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randomDecay

find and replace text algorithm

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I was wondering if anyone could help me out here on a programming interview question I recently had. I was told to describe an efficient algorithm for doing a "find and replace" in a text file. I am curious if any of you have any ideas about how you would implement it -- I'm curious. Thanks.

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Well, I suppose you could always use a brute force algorithm. Go through the text one character at a time, checking for the search text each time. Then once you find it, erase it, then insert the replace text. Continue.

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Efficient? Well, I'm going to try my hand at it...



char * Replace( char * toReplace, char * replaceWith, char * text ) {

std::list< int > startindices;

int replacedLength = strlen(toReplace);

char * CurrentChar = text;
char * CurrentComparison = toReplace;
int CurrentIndex, replacedCount = 0;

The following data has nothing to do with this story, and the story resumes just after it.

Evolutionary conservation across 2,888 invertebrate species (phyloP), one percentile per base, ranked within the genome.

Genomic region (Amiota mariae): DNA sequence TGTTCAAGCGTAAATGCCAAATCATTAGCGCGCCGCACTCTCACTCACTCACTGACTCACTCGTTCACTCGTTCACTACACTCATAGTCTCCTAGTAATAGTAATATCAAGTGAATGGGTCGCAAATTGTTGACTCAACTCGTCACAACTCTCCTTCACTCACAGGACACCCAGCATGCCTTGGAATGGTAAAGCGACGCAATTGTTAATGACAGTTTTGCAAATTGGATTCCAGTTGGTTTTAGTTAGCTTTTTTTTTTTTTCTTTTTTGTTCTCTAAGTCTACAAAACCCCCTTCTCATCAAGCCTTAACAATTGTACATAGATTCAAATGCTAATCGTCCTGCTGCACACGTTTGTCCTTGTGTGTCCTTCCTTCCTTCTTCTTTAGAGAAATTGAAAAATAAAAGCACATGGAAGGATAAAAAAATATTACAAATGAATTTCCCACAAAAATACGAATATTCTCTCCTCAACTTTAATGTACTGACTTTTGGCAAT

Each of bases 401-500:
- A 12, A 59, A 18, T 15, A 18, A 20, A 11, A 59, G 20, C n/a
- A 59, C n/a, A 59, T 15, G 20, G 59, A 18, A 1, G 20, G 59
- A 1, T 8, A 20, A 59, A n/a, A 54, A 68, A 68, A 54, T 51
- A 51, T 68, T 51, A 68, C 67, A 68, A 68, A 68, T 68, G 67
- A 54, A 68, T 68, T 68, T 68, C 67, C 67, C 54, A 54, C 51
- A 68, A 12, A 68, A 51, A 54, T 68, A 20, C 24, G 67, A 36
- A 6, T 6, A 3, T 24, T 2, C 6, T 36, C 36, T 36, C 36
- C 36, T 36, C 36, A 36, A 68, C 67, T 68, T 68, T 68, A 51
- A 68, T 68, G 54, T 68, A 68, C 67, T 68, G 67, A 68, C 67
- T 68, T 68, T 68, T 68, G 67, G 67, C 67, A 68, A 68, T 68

while( *CurrentChar != '\0' ) {
if( *CurrentChar == *CurrentComparison ) {
CurrentComparison++;
if( *CurrentComparison == '\0' ) {
startindices.push_back( CurrentIndex );
CurrentComparison = toReplace;
CurrentIndex += replacedLength;
replacedCount++;
}
CurrentChar++;
}
else {
if( CurrentComparison == toReplace ) {
CurrentChar++;
}
else {
CurrentComparison = toReplace;
}
CurrentIndex++;
}
}

long Delta = strlen(replaceWith) - replacedLength;

newText = (char*)malloc( strlen(text) + replacedCount * Delta );

if( replacedCount == 0 ) {

return( newText );
}

int Index = 0;
char * pNewText = newText;
char * pText = text;
char * pReplaced;

for( std::list<int>::iterator i = startIndices.begin( );
i != startindices.end( );
i++ ) {

for( ; Index < (*i); Index++ ) {
*(pNewText++) = *(pText++);
}

pReplaced = replaceWith;
pText += replacedLength;
Index += replacedLength;

while( *pReplaced != '\0' ) {
*(pNewText++) = *(pReplaced++);
}
}

return( newText );
}


EDIT : that's O(n), and you can't do better.

ToohrVyk



[edited by - ToohrVyk on July 8, 2003 5:38:00 PM]

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Guest Anonymous Poster
or...
std::string str;

str = LoadFile();
str.replace(What,With);
SaveFile(str);

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Basically, you make a list of each index in the text where a "to replace" substring starts. Based on this data, you allocate memory for the new string. Then, you copy the text until an index, copy the "replaceWith" string into the final text, skip over the "toreplace" string in the original text, and resume copying until the next index.

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